Why Do Passenger Brain Cells Turn Off As Soon As They Set Foot In The Airport?
Most people don’t keep their commitments. How often has customer service called you back after promising to do so? And how many people are super smart? By assuming people won’t keep their commitments, though, I’m almost never disappointed. And occasionally I’m even surprised on the upside!
Yet even with my starting place that I don’t expect people to deliver, I’m still shocked sometimes by the extent to which their brain cells turn off even further as soon as they set foot inside of an airport.
I’ve always found the interaction when you board a flight and show your boarding pass to a flight attendant, who then directs you towards your seat, to be unnecessary. It’s even a bit of an inconvenience because on international flights where this is common, and on foreign carriers even for short flights, you have to keep your boarding pass out and that’s one more thing. Yet it’s also a nice touch even if it doubles at ensuring you’re on the right place. (It also strikes me odd that this is common on many international carriers short haul but not U.S. domestic.)
Still, for some people, it is absolutely necessary. A Ryanair passenger seated in row one could not find their seat. So they walked all the way down the aisle of the aircraft. More than two-thirds of the way to row 32 in the back, the passenger asks a flight attendant where their seat is. The crewmember walked that passenger all the way back to the front of the aircraft.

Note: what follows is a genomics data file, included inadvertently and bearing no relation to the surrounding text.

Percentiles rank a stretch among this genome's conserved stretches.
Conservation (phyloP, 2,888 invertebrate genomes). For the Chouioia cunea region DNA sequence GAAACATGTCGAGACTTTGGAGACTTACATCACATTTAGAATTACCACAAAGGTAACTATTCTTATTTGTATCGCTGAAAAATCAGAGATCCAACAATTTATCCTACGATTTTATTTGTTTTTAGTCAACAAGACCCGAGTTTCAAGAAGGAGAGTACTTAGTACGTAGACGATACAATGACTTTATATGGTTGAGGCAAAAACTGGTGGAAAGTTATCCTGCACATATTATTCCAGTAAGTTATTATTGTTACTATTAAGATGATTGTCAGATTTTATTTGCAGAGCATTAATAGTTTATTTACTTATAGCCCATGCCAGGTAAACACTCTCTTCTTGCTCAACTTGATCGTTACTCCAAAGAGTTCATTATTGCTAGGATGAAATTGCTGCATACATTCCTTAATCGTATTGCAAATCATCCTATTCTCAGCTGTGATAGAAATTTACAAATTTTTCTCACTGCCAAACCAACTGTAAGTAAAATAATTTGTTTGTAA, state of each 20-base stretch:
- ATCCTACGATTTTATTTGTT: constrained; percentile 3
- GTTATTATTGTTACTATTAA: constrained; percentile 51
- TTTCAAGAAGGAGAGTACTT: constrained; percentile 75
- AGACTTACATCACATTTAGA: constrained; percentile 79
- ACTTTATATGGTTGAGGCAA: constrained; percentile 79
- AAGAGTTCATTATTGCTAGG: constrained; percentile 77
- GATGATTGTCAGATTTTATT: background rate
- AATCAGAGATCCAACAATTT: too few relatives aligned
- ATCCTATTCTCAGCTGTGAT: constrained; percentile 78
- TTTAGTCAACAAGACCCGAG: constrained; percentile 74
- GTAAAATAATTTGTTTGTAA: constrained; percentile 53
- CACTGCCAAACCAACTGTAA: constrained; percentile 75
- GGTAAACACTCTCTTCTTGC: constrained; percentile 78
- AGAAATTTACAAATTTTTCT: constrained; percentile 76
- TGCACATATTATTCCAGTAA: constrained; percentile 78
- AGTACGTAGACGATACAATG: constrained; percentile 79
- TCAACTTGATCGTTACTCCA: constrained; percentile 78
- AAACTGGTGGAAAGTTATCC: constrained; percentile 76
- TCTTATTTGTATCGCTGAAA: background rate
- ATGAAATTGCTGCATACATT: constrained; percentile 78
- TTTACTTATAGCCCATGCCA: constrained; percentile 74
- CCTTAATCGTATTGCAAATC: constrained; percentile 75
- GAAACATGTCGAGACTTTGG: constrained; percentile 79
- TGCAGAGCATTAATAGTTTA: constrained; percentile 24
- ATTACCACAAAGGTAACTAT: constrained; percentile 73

On a @Ryanair flight sat towards the back in row 22 a guy says to the attendant “I can’t find my seat “to which the attendant responds “what’s your seat number sir” he replies “1C.” I don’t know how the attendant kept a straight face she guided him back down the cabin to the…
— Chalk And Cheese Travels (@Chalkcheese111) August 19, 2023
Even if you do not start out knowing that row 1 is in the front (maybe rows are ordered back-to-front?) surely when you’re looking for your row,
- You see that each row you walk past gets one number higher
- And you know that 1 is less than 22
- Your mental model isn’t that airlines order rows randomly, like maybe sure the first row you noticed was 5 but then 16 came next, followed by 11, and then 22?
I don’t have a lot of faith in people, but I do expect more than this. Why am I wrong?